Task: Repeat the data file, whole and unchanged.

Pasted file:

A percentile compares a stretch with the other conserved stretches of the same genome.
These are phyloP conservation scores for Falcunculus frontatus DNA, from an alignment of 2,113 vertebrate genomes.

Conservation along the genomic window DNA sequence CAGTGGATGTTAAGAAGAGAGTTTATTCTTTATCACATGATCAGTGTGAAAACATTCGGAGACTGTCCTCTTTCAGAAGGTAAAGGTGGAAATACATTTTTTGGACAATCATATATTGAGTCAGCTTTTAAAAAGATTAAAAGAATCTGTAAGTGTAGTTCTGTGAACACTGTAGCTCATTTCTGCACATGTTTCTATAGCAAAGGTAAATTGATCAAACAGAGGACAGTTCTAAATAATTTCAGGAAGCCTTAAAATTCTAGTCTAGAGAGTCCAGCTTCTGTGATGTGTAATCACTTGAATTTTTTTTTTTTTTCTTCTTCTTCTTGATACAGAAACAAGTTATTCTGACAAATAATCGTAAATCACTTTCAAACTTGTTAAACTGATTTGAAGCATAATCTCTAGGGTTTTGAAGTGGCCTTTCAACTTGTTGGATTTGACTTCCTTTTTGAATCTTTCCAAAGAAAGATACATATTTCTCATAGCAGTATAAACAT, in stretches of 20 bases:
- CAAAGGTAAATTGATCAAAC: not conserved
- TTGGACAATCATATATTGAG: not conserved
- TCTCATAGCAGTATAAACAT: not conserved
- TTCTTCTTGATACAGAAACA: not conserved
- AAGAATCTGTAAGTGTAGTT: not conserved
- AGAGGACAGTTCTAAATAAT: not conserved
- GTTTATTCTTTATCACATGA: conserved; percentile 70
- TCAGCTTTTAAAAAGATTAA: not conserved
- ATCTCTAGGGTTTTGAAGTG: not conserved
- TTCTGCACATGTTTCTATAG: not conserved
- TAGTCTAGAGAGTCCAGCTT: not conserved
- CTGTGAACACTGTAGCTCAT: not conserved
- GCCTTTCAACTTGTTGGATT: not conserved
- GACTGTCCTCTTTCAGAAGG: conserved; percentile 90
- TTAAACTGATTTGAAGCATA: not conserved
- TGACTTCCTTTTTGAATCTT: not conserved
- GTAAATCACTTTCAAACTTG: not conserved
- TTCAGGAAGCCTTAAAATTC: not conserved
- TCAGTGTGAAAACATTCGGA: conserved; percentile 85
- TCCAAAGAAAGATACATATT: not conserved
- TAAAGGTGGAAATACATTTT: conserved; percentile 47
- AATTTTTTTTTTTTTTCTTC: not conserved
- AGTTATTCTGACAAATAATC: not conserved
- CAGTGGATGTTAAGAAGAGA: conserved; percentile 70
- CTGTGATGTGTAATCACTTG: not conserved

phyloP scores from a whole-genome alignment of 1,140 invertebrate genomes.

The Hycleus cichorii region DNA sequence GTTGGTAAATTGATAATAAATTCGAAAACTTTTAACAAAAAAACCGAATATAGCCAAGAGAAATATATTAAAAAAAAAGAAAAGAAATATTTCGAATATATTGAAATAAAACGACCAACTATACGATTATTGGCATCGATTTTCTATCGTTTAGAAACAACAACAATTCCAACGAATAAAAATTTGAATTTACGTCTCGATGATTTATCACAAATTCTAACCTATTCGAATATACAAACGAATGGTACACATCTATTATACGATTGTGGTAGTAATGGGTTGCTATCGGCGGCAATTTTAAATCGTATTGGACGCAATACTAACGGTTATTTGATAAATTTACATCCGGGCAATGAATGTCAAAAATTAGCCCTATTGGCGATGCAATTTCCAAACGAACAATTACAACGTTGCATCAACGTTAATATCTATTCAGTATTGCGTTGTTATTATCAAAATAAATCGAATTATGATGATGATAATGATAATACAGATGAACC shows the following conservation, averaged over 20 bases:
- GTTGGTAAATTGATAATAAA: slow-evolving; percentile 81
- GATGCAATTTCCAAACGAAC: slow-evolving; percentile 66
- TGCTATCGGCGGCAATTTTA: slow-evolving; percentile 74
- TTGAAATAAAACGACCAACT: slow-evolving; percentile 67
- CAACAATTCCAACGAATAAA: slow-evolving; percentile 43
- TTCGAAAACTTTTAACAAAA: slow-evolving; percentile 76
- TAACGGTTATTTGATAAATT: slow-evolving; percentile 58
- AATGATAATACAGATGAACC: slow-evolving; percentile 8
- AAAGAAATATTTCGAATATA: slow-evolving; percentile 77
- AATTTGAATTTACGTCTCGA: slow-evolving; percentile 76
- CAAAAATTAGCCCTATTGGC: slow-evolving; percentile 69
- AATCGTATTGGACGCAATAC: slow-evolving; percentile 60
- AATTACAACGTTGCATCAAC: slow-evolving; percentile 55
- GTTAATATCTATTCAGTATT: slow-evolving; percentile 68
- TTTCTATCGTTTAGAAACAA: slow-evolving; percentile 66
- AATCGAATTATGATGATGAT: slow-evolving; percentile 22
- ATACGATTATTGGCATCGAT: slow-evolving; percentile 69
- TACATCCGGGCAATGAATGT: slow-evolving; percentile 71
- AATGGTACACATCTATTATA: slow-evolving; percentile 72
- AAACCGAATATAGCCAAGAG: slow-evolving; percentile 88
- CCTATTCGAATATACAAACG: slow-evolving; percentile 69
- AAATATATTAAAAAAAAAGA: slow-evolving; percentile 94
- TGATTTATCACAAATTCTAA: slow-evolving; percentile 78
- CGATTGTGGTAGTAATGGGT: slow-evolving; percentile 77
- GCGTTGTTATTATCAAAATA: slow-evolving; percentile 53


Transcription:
A percentile compares a stretch with the other conserved stretches of the same genome.
These are phyloP conservation scores for Falcunculus frontatus DNA, from an alignment of 2,113 vertebrate genomes.

Conservation along the genomic window DNA sequence CAGTGGATGTTAAGAAGAGAGTTTATTCTTTATCACATGATCAGTGTGAAAACATTCGGAGACTGTCCTCTTTCAGAAGGTAAAGGTGGAAATACATTTTTTGGACAATCATATATTGAGTCAGCTTTTAAAAAGATTAAAAGAATCTGTAAGTGTAGTTCTGTGAACACTGTAGCTCATTTCTGCACATGTTTCTATAGCAAAGGTAAATTGATCAAACAGAGGACAGTTCTAAATAATTTCAGGAAGCCTTAAAATTCTAGTCTAGAGAGTCCAGCTTCTGTGATGTGTAATCACTTGAATTTTTTTTTTTTTTCTTCTTCTTCTTGATACAGAAACAAGTTATTCTGACAAATAATCGTAAATCACTTTCAAACTTGTTAAACTGATTTGAAGCATAATCTCTAGGGTTTTGAAGTGGCCTTTCAACTTGTTGGATTTGACTTCCTTTTTGAATCTTTCCAAAGAAAGATACATATTTCTCATAGCAGTATAAACAT, in stretches of 20 bases:
- CAAAGGTAAATTGATCAAAC: not conserved
- TTGGACAATCATATATTGAG: not conserved
- TCTCATAGCAGTATAAACAT: not conserved
- TTCTTCTTGATACAGAAACA: not conserved
- AAGAATCTGTAAGTGTAGTT: not conserved
- AGAGGACAGTTCTAAATAAT: not conserved
- GTTTATTCTTTATCACATGA: conserved; percentile 70
- TCAGCTTTTAAAAAGATTAA: not conserved
- ATCTCTAGGGTTTTGAAGTG: not conserved
- TTCTGCACATGTTTCTATAG: not conserved
- TAGTCTAGAGAGTCCAGCTT: not conserved
- CTGTGAACACTGTAGCTCAT: not conserved
- GCCTTTCAACTTGTTGGATT: not conserved
- GACTGTCCTCTTTCAGAAGG: conserved; percentile 90
- TTAAACTGATTTGAAGCATA: not conserved
- TGACTTCCTTTTTGAATCTT: not conserved
- GTAAATCACTTTCAAACTTG: not conserved
- TTCAGGAAGCCTTAAAATTC: not conserved
- TCAGTGTGAAAACATTCGGA: conserved; percentile 85
- TCCAAAGAAAGATACATATT: not conserved
- TAAAGGTGGAAATACATTTT: conserved; percentile 47
- AATTTTTTTTTTTTTTCTTC: not conserved
- AGTTATTCTGACAAATAATC: not conserved
- CAGTGGATGTTAAGAAGAGA: conserved; percentile 70
- CTGTGATGTGTAATCACTTG: not conserved

phyloP scores from a whole-genome alignment of 1,140 invertebrate genomes.

The Hycleus cichorii region DNA sequence GTTGGTAAATTGATAATAAATTCGAAAACTTTTAACAAAAAAACCGAATATAGCCAAGAGAAATATATTAAAAAAAAAGAAAAGAAATATTTCGAATATATTGAAATAAAACGACCAACTATACGATTATTGGCATCGATTTTCTATCGTTTAGAAACAACAACAATTCCAACGAATAAAAATTTGAATTTACGTCTCGATGATTTATCACAAATTCTAACCTATTCGAATATACAAACGAATGGTACACATCTATTATACGATTGTGGTAGTAATGGGTTGCTATCGGCGGCAATTTTAAATCGTATTGGACGCAATACTAACGGTTATTTGATAAATTTACATCCGGGCAATGAATGTCAAAAATTAGCCCTATTGGCGATGCAATTTCCAAACGAACAATTACAACGTTGCATCAACGTTAATATCTATTCAGTATTGCGTTGTTATTATCAAAATAAATCGAATTATGATGATGATAATGATAATACAGATGAACC shows the following conservation, averaged over 20 bases:
- GTTGGTAAATTGATAATAAA: slow-evolving; percentile 81
- GATGCAATTTCCAAACGAAC: slow-evolving; percentile 66
- TGCTATCGGCGGCAATTTTA: slow-evolving; percentile 74
- TTGAAATAAAACGACCAACT: slow-evolving; percentile 67
- CAACAATTCCAACGAATAAA: slow-evolving; percentile 43
- TTCGAAAACTTTTAACAAAA: slow-evolving; percentile 76
- TAACGGTTATTTGATAAATT: slow-evolving; percentile 58
- AATGATAATACAGATGAACC: slow-evolving; percentile 8
- AAAGAAATATTTCGAATATA: slow-evolving; percentile 77
- AATTTGAATTTACGTCTCGA: slow-evolving; percentile 76
- CAAAAATTAGCCCTATTGGC: slow-evolving; percentile 69
- AATCGTATTGGACGCAATAC: slow-evolving; percentile 60
- AATTACAACGTTGCATCAAC: slow-evolving; percentile 55
- GTTAATATCTATTCAGTATT: slow-evolving; percentile 68
- TTTCTATCGTTTAGAAACAA: slow-evolving; percentile 66
- AATCGAATTATGATGATGAT: slow-evolving; percentile 22
- ATACGATTATTGGCATCGAT: slow-evolving; percentile 69
- TACATCCGGGCAATGAATGT: slow-evolving; percentile 71
- AATGGTACACATCTATTATA: slow-evolving; percentile 72
- AAACCGAATATAGCCAAGAG: slow-evolving; percentile 88
- CCTATTCGAATATACAAACG: slow-evolving; percentile 69
- AAATATATTAAAAAAAAAGA: slow-evolving; percentile 94
- TGATTTATCACAAATTCTAA: slow-evolving; percentile 78
- CGATTGTGGTAGTAATGGGT: slow-evolving; percentile 77
- GCGTTGTTATTATCAAAATA: slow-evolving; percentile 53